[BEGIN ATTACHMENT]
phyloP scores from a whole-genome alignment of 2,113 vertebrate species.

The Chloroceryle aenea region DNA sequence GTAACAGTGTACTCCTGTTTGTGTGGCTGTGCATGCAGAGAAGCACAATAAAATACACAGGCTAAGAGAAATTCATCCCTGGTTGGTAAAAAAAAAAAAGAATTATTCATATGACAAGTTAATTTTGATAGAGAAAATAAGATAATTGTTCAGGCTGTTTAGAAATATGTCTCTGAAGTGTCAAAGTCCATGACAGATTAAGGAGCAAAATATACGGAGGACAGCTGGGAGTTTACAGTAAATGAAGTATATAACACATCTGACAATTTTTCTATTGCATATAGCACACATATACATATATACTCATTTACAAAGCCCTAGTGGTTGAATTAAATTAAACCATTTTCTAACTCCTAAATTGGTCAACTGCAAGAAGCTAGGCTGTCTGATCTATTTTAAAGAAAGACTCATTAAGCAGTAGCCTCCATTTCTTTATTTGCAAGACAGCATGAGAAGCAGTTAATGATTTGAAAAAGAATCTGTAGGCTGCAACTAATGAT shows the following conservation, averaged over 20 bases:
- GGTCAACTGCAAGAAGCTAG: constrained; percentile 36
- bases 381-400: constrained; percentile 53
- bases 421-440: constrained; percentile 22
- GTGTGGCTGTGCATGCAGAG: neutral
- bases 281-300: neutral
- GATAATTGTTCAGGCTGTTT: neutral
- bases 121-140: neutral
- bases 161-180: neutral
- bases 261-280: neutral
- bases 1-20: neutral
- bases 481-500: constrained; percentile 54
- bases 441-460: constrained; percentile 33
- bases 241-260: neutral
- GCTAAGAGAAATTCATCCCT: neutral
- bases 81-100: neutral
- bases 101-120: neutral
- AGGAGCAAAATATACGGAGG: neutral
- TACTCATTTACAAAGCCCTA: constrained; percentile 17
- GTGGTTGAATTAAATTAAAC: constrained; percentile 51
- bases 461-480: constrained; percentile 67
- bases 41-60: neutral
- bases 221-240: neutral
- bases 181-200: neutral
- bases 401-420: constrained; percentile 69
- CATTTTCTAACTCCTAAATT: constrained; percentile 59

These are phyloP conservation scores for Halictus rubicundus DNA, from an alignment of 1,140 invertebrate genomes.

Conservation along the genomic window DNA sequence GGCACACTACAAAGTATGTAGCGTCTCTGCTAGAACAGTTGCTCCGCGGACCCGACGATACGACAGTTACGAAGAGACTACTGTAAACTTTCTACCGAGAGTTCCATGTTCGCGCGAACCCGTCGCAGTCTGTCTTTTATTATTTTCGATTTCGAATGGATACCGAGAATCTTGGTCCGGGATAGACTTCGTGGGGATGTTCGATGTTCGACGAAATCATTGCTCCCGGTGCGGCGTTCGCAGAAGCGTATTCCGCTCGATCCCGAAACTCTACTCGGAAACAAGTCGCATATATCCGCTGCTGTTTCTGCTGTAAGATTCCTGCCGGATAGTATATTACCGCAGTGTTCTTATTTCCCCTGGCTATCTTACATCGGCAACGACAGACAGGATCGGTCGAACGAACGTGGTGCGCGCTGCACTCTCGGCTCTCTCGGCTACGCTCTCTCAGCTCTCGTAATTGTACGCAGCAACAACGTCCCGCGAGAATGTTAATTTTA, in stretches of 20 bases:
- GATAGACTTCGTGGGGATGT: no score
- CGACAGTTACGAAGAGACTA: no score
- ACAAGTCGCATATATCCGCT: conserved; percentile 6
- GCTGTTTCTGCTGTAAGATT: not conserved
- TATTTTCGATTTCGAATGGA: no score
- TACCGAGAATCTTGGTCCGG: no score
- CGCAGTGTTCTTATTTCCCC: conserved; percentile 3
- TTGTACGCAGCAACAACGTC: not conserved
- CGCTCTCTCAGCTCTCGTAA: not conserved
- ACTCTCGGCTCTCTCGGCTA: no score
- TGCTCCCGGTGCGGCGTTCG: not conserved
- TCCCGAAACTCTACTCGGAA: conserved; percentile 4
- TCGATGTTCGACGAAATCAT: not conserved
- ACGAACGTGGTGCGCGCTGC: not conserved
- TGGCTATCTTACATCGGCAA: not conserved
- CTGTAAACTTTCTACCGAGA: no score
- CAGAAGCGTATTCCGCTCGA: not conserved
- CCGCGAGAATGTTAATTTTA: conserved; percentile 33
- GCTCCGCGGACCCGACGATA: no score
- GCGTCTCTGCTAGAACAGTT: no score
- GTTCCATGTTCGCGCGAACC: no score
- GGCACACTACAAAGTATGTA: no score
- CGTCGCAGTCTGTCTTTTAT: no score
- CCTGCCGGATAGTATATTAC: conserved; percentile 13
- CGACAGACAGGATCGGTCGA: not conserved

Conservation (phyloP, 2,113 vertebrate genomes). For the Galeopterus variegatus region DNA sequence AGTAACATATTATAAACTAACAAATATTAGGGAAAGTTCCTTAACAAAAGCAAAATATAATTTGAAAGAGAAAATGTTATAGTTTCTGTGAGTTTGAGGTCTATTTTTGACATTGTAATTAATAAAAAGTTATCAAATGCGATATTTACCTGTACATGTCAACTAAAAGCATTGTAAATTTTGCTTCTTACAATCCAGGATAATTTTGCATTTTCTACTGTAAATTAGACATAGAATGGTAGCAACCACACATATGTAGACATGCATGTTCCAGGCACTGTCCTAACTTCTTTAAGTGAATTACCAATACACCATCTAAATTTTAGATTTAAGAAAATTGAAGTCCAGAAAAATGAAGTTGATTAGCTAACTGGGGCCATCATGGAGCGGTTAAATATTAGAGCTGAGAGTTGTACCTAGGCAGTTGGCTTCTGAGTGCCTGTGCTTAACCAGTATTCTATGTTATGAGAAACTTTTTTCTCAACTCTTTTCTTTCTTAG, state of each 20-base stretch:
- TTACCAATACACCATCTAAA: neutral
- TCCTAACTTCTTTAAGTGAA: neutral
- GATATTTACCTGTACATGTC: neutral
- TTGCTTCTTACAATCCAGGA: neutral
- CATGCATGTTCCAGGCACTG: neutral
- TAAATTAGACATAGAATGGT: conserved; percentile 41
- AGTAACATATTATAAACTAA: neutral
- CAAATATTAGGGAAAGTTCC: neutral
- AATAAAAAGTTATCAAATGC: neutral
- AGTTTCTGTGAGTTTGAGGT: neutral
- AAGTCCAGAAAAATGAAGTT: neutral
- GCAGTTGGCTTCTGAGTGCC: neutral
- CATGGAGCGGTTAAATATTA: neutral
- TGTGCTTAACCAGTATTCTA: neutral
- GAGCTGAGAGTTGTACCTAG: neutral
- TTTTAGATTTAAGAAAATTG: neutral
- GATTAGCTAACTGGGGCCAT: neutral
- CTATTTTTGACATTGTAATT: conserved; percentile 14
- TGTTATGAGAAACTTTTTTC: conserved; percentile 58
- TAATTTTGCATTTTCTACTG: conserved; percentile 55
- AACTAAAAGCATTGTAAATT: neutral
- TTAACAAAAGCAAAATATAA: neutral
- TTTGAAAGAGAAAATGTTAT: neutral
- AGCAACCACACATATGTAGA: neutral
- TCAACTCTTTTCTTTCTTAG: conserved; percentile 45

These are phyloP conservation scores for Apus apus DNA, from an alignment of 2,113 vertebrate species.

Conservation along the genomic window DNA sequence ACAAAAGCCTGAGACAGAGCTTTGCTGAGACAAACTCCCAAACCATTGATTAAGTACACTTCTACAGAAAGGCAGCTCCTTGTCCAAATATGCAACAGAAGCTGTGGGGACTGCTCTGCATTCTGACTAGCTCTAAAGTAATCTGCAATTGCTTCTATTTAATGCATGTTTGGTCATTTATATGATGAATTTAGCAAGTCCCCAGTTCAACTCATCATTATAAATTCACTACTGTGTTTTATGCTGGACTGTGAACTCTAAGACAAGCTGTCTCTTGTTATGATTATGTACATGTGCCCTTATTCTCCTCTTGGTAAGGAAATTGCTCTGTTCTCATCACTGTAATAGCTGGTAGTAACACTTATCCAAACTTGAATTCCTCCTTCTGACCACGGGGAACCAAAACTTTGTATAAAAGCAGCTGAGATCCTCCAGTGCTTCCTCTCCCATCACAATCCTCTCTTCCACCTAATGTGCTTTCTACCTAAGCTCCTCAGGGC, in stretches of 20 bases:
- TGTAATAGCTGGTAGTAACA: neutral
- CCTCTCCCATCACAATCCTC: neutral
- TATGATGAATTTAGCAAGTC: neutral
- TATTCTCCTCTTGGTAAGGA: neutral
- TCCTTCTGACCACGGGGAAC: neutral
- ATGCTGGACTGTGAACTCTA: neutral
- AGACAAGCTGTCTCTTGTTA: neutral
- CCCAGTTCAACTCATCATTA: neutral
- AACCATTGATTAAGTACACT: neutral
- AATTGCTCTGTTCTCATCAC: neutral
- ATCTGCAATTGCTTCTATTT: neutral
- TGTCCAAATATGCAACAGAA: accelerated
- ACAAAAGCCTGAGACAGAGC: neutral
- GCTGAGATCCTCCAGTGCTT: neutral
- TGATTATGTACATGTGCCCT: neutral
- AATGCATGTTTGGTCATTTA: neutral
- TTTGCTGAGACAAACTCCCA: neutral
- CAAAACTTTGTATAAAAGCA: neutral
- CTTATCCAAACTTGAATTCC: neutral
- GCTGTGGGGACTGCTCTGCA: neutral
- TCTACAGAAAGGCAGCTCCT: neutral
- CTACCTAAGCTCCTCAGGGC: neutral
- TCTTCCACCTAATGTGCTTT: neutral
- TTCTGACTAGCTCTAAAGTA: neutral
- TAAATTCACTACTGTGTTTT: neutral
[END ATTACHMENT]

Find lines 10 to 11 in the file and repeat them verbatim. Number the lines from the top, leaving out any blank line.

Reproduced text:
- bases 161-180: neutral
- bases 261-280: neutral